By the editors of Bloomberg View
Donald Trump's latest harsh immigration orders leave little doubt about how he and his administration view outsiders who have come to the U.S. illegally. His views on high-skilled, legal immigrants are more complicated. He's vowed to punish companies that bend the rules to replace American workers with cheaper foreigners, but he's also said he welcomes talented innovators to America's shores. In fact, he can and should find a way to do both.
The H-1B visa program that's used to bring high-skilled temporary workers to the U.S. has suffered from fraud and abuse, as Trump has said. Too many of the visas go to software services companies that underpay their foreign workers. In several widely publicized cases, U.S. tech workers have been forced to train their own replacements. Even those who haven't lost their jobs have faced wage pressures because of the low-cost competition.
A draft executive order reportedly under consideration seeks to scale back H-1B visas and other programs for foreign workers. Though broadly worded, the order threatens to undo some recent reforms -- including extending the time students graduating from U.S. universities are allowed to work in the country -- and requires tighter scrutiny of businesses using the visas. Officials would be directed to investigate "the size of the foreign-born population" in the U.S. and its impact on "the wages and employment of U.S. workers."
Congress is looking at other reforms that are more targeted, and therefore more promising. Some would require companies bringing in skilled foreign workers to boost minimum salaries from $60,000 annually to $100,000 or more. One proposal would change the system for assigning H-1Bs from a lottery -- which the biggest tech consulting companies flood with applications -- to an auction; that way companies willing to pay top dollar would get first crack at the visas. Another would set aside a percentage of visas for small businesses.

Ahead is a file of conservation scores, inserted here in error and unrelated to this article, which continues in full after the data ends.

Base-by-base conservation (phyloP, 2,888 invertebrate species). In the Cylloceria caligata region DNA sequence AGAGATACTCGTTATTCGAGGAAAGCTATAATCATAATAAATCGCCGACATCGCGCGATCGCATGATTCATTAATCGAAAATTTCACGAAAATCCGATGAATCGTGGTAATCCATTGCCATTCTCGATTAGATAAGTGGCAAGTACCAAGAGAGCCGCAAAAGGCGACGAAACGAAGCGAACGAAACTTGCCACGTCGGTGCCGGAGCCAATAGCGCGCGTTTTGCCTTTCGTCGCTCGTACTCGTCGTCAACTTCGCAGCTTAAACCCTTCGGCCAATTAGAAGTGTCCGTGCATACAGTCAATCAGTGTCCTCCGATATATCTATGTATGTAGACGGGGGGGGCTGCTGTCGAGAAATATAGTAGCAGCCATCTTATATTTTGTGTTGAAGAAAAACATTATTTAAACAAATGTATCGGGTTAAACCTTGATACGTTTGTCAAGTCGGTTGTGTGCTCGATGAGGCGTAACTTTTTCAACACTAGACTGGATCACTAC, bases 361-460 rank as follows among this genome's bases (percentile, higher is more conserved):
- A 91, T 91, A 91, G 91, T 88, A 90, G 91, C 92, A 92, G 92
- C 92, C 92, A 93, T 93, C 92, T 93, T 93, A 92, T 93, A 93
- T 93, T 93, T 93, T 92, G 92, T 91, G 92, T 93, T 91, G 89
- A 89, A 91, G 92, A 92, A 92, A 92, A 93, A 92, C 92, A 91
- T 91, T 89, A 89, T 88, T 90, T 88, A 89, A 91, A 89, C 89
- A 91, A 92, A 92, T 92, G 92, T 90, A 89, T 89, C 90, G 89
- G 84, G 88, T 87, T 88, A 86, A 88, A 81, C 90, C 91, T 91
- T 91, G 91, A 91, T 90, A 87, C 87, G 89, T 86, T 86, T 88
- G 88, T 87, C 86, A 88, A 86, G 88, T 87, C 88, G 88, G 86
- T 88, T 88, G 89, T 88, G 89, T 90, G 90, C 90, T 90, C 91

Such changes won't be free of unwanted side effects. Firms that might have brought foreigners to work in the U.S. might choose to have the work done abroad instead. If talented young people are kept out of the U.S. in favor of high-priced stars, the rules could also hurt efficiency and innovation. And if companies hesitate to hire foreign students on temporary visas after graduation, fewer of them would be attracted to U.S. universities.
These costs may be worth paying, however, if the changes restore faith in the H-1B system -- and if the administration widens the pipeline for foreign talent in other ways. It remains overwhelmingly in America's economic interest to attract highly skilled workers from around the world -- "the best and the brightest," as Trump's draft order says. Such immigrants fill the economy's growing need for graduates trained in science, technology, engineering and math, and they boost innovation and entrepreneurship. A majority of billion-dollar U.S. startups include at least one immigrant among their founders. A 2011 study co-sponsored by the Partnership for a New American Economy (co-chaired by Michael R. Bloomberg) found that each immigrant with an advanced STEM degree from a U.S. university helped create another 2.62 jobs.
Keeping this talent flowing will require changes beyond those that lawmakers are now considering. As Trump himself has noted, it makes little sense for the U.S. to educate foreign students and then send the smartest home; those in STEM fields should instead be allowed to apply for permanent residency while still in school. Proposals, frozen by the Trump administration, to establish a "startup visa" for entrepreneurs should be revived. Existing caps on both H-1B visas and employment-based green cards should be raised, and also made more responsive to business cycles. And ideally, individual states should be given a greater say in what kinds of workers they need and when, as Canadian provinces have.
To make room for more of the most able immigrants, the number of green cards doled out to extended family members will probably need to be reduced. But the goal should be to rationalize the flow of immigrants into the U.S., not to choke it off.
(c) 2017, Bloomberg View
Our editors found this article on this site using Google and regenerated it for our readers.